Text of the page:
For example, my stock market investments became more profitable (and less time consuming) when I made my investing strategy as simple and straightforward as possible..
My businesses became more profitable (and less stressful) when I started to focus exclusively on just a few revenue-generating activities instead of trying to do 54 things at once..
And my university grades improved significantly when I learned how to prioritize my studying instead of trying to learn every single thing from a book…
“The business schools reward difficult complex behavior more than simple behavior, but simple behavior is more effective.” — Warren Buffett
In other words, simplicity is almost always much more effective (and efficient) than complexity. Therefore, I aim to keep things as simple as possible in all areas of my life.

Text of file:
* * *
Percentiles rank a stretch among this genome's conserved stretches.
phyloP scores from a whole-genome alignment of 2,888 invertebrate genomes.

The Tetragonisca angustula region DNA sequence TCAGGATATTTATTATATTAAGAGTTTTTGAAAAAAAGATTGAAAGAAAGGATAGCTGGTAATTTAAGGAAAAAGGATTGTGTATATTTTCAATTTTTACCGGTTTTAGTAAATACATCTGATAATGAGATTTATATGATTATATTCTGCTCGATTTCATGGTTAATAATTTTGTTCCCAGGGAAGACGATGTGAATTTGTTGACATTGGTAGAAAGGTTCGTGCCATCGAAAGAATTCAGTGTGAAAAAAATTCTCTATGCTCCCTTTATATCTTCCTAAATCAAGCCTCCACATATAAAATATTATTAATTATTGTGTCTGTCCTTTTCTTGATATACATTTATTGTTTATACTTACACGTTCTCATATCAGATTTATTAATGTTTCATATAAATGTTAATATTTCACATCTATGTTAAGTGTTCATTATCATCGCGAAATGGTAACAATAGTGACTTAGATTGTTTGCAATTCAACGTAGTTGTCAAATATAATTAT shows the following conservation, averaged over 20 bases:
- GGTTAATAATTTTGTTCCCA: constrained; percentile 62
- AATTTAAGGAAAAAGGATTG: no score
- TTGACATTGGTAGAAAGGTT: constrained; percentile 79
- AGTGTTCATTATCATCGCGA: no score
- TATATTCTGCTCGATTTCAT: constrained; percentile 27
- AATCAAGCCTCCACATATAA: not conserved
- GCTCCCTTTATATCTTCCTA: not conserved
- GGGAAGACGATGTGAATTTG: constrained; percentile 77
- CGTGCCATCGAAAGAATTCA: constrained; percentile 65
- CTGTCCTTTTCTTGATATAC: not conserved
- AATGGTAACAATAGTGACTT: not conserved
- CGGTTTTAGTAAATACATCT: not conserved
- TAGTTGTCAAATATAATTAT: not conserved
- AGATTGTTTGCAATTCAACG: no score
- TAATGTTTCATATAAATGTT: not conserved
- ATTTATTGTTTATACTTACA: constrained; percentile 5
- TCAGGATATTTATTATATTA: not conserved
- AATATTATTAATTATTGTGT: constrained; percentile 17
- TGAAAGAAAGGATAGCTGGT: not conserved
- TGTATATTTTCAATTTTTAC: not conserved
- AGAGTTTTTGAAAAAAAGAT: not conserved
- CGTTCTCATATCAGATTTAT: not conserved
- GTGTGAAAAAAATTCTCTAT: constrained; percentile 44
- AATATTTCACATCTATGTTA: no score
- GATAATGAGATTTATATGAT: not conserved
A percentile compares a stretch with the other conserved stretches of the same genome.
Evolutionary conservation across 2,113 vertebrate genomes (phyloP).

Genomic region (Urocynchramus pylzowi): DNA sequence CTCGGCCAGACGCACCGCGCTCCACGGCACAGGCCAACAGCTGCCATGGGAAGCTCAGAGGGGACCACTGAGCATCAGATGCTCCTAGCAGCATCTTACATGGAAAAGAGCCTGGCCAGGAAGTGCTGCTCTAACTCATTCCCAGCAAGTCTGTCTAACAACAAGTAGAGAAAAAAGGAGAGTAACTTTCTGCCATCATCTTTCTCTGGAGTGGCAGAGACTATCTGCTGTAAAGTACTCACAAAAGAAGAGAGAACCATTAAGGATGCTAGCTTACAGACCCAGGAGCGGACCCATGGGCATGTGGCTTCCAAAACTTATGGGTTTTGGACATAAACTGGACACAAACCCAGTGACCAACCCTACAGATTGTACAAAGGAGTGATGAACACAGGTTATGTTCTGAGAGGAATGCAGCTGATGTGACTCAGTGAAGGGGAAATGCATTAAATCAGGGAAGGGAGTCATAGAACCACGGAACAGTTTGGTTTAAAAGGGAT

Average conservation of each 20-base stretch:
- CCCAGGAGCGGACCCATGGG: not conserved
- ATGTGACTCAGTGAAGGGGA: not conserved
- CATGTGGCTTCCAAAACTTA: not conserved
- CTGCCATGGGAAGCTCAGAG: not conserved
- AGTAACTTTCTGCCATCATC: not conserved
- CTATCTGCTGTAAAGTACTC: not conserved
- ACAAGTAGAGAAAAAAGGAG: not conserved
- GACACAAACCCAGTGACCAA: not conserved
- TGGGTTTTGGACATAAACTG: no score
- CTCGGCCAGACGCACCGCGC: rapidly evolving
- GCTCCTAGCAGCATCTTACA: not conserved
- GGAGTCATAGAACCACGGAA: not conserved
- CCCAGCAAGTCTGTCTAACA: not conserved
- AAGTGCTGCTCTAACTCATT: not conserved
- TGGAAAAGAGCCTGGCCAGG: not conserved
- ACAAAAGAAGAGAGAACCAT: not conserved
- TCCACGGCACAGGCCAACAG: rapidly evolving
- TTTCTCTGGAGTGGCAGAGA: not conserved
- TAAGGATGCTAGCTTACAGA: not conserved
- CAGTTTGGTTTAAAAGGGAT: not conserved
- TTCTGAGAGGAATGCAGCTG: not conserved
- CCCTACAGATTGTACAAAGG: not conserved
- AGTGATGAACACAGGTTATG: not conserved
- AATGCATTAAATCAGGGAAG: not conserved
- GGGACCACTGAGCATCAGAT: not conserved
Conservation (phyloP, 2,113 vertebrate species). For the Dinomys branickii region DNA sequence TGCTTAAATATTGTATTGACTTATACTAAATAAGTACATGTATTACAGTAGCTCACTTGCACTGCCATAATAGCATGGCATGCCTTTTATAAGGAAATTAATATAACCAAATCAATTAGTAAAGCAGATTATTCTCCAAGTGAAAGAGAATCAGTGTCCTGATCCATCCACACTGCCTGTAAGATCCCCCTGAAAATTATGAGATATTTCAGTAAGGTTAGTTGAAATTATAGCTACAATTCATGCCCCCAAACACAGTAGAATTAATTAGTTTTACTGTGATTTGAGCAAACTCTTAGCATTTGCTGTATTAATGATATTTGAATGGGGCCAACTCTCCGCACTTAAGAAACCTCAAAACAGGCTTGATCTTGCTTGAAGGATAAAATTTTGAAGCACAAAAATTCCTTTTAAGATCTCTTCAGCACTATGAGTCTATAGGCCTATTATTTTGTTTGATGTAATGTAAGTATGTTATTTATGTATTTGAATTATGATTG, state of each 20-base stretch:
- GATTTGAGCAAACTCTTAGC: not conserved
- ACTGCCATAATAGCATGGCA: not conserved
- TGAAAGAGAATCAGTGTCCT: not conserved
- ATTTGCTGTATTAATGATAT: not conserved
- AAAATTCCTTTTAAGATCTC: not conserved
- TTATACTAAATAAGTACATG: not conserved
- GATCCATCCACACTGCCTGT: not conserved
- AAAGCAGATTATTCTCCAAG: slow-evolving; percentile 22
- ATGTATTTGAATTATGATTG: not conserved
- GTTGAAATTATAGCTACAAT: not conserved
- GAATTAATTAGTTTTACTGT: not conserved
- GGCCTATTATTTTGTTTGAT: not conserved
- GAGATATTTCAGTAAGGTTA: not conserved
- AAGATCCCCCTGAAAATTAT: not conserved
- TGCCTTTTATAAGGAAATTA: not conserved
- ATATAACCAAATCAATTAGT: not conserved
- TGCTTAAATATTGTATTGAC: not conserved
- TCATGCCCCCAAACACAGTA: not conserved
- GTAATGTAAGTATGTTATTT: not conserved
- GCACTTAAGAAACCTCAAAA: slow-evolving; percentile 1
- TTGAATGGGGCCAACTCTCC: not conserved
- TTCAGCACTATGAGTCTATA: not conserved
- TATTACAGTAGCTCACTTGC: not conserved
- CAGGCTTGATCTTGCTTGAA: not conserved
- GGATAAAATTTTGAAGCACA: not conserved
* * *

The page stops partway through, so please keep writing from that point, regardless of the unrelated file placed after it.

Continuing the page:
Lesson 4: Learn When To Change Course Strategically
“Should you find yourself in a chronically leaking boat, energy devoted to changing vessels is likely to be more productive than energy devoted to patching leaks.” — Warren Buffett
Whether it’s a relationship, a company that you’re working for or your own business, you have to learn when to change course strategically if things aren’t working out. If you don’t, you’ll only spend your valuable time and energy on something that is never going to work out.
Listen, I’m all about persistence and not giving up..
In fact, I think the reason why many businesses and people fail is simply that they give up too early. For example, it took me 18 months before I earned my very first dollar with my first online business. If I would’ve given up before that, I wouldn’t be where I am today. So yes, perseverance and refusing to give up are incredibly valuable character traits for success.